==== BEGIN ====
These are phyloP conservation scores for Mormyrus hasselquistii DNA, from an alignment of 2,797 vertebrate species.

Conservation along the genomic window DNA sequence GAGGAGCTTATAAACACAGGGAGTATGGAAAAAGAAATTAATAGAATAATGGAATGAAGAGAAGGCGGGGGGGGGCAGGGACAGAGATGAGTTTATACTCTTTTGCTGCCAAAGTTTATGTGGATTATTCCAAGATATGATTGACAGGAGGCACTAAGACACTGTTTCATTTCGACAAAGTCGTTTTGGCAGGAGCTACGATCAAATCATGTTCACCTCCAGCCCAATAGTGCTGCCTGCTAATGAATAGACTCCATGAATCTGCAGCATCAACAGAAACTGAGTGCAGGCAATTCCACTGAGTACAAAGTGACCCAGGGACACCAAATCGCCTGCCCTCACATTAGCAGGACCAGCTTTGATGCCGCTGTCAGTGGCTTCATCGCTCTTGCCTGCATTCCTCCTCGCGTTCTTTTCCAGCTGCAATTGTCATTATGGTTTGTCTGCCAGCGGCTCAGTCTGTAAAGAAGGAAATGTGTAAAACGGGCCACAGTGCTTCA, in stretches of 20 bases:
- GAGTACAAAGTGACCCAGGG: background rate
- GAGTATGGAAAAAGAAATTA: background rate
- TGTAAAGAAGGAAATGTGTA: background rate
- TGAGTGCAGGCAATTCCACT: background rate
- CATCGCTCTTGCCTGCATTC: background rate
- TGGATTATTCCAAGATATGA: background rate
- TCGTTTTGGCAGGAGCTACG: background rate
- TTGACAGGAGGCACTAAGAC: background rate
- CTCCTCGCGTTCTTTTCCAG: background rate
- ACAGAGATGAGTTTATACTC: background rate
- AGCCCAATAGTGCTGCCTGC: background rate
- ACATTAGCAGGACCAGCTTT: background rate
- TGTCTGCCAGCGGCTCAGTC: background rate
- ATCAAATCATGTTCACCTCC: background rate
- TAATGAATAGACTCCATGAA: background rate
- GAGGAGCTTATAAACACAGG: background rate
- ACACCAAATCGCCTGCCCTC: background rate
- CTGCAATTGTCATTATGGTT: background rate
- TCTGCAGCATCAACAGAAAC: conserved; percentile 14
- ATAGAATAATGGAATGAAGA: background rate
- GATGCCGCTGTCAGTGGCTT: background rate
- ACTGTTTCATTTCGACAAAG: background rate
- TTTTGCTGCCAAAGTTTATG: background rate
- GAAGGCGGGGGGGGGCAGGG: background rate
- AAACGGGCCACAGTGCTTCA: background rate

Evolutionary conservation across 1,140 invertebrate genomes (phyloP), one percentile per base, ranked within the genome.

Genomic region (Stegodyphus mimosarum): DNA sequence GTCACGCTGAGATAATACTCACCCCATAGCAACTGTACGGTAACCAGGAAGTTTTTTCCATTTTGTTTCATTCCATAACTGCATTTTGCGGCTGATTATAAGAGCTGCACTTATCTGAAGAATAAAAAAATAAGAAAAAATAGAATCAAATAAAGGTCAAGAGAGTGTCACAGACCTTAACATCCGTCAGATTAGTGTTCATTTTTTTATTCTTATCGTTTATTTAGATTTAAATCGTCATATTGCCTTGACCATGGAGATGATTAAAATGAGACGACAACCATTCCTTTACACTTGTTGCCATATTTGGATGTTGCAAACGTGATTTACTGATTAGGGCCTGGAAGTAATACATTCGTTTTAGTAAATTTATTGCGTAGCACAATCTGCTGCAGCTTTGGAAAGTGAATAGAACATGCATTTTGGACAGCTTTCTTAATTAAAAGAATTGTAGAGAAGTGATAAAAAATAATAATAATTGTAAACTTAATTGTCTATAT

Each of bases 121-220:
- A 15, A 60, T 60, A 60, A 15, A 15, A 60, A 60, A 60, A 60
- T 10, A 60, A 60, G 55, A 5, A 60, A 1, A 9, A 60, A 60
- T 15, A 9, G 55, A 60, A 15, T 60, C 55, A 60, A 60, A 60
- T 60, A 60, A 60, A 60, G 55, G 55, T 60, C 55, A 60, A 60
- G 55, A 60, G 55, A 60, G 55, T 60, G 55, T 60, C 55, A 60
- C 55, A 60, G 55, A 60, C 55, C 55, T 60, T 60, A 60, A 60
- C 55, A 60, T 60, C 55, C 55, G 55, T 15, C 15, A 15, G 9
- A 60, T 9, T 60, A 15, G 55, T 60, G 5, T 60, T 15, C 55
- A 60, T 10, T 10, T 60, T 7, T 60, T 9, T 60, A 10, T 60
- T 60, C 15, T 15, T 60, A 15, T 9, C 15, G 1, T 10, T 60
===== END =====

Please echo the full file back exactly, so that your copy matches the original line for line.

These are phyloP conservation scores for Mormyrus hasselquistii DNA, from an alignment of 2,797 vertebrate species.

Conservation along the genomic window DNA sequence GAGGAGCTTATAAACACAGGGAGTATGGAAAAAGAAATTAATAGAATAATGGAATGAAGAGAAGGCGGGGGGGGGCAGGGACAGAGATGAGTTTATACTCTTTTGCTGCCAAAGTTTATGTGGATTATTCCAAGATATGATTGACAGGAGGCACTAAGACACTGTTTCATTTCGACAAAGTCGTTTTGGCAGGAGCTACGATCAAATCATGTTCACCTCCAGCCCAATAGTGCTGCCTGCTAATGAATAGACTCCATGAATCTGCAGCATCAACAGAAACTGAGTGCAGGCAATTCCACTGAGTACAAAGTGACCCAGGGACACCAAATCGCCTGCCCTCACATTAGCAGGACCAGCTTTGATGCCGCTGTCAGTGGCTTCATCGCTCTTGCCTGCATTCCTCCTCGCGTTCTTTTCCAGCTGCAATTGTCATTATGGTTTGTCTGCCAGCGGCTCAGTCTGTAAAGAAGGAAATGTGTAAAACGGGCCACAGTGCTTCA, in stretches of 20 bases:
- GAGTACAAAGTGACCCAGGG: background rate
- GAGTATGGAAAAAGAAATTA: background rate
- TGTAAAGAAGGAAATGTGTA: background rate
- TGAGTGCAGGCAATTCCACT: background rate
- CATCGCTCTTGCCTGCATTC: background rate
- TGGATTATTCCAAGATATGA: background rate
- TCGTTTTGGCAGGAGCTACG: background rate
- TTGACAGGAGGCACTAAGAC: background rate
- CTCCTCGCGTTCTTTTCCAG: background rate
- ACAGAGATGAGTTTATACTC: background rate
- AGCCCAATAGTGCTGCCTGC: background rate
- ACATTAGCAGGACCAGCTTT: background rate
- TGTCTGCCAGCGGCTCAGTC: background rate
- ATCAAATCATGTTCACCTCC: background rate
- TAATGAATAGACTCCATGAA: background rate
- GAGGAGCTTATAAACACAGG: background rate
- ACACCAAATCGCCTGCCCTC: background rate
- CTGCAATTGTCATTATGGTT: background rate
- TCTGCAGCATCAACAGAAAC: conserved; percentile 14
- ATAGAATAATGGAATGAAGA: background rate
- GATGCCGCTGTCAGTGGCTT: background rate
- ACTGTTTCATTTCGACAAAG: background rate
- TTTTGCTGCCAAAGTTTATG: background rate
- GAAGGCGGGGGGGGGCAGGG: background rate
- AAACGGGCCACAGTGCTTCA: background rate

Evolutionary conservation across 1,140 invertebrate genomes (phyloP), one percentile per base, ranked within the genome.

Genomic region (Stegodyphus mimosarum): DNA sequence GTCACGCTGAGATAATACTCACCCCATAGCAACTGTACGGTAACCAGGAAGTTTTTTCCATTTTGTTTCATTCCATAACTGCATTTTGCGGCTGATTATAAGAGCTGCACTTATCTGAAGAATAAAAAAATAAGAAAAAATAGAATCAAATAAAGGTCAAGAGAGTGTCACAGACCTTAACATCCGTCAGATTAGTGTTCATTTTTTTATTCTTATCGTTTATTTAGATTTAAATCGTCATATTGCCTTGACCATGGAGATGATTAAAATGAGACGACAACCATTCCTTTACACTTGTTGCCATATTTGGATGTTGCAAACGTGATTTACTGATTAGGGCCTGGAAGTAATACATTCGTTTTAGTAAATTTATTGCGTAGCACAATCTGCTGCAGCTTTGGAAAGTGAATAGAACATGCATTTTGGACAGCTTTCTTAATTAAAAGAATTGTAGAGAAGTGATAAAAAATAATAATAATTGTAAACTTAATTGTCTATAT

Each of bases 121-220:
- A 15, A 60, T 60, A 60, A 15, A 15, A 60, A 60, A 60, A 60
- T 10, A 60, A 60, G 55, A 5, A 60, A 1, A 9, A 60, A 60
- T 15, A 9, G 55, A 60, A 15, T 60, C 55, A 60, A 60, A 60
- T 60, A 60, A 60, A 60, G 55, G 55, T 60, C 55, A 60, A 60
- G 55, A 60, G 55, A 60, G 55, T 60, G 55, T 60, C 55, A 60
- C 55, A 60, G 55, A 60, C 55, C 55, T 60, T 60, A 60, A 60
- C 55, A 60, T 60, C 55, C 55, G 55, T 15, C 15, A 15, G 9
- A 60, T 9, T 60, A 15, G 55, T 60, G 5, T 60, T 15, C 55
- A 60, T 10, T 10, T 60, T 7, T 60, T 9, T 60, A 10, T 60
- T 60, C 15, T 15, T 60, A 15, T 9, C 15, G 1, T 10, T 60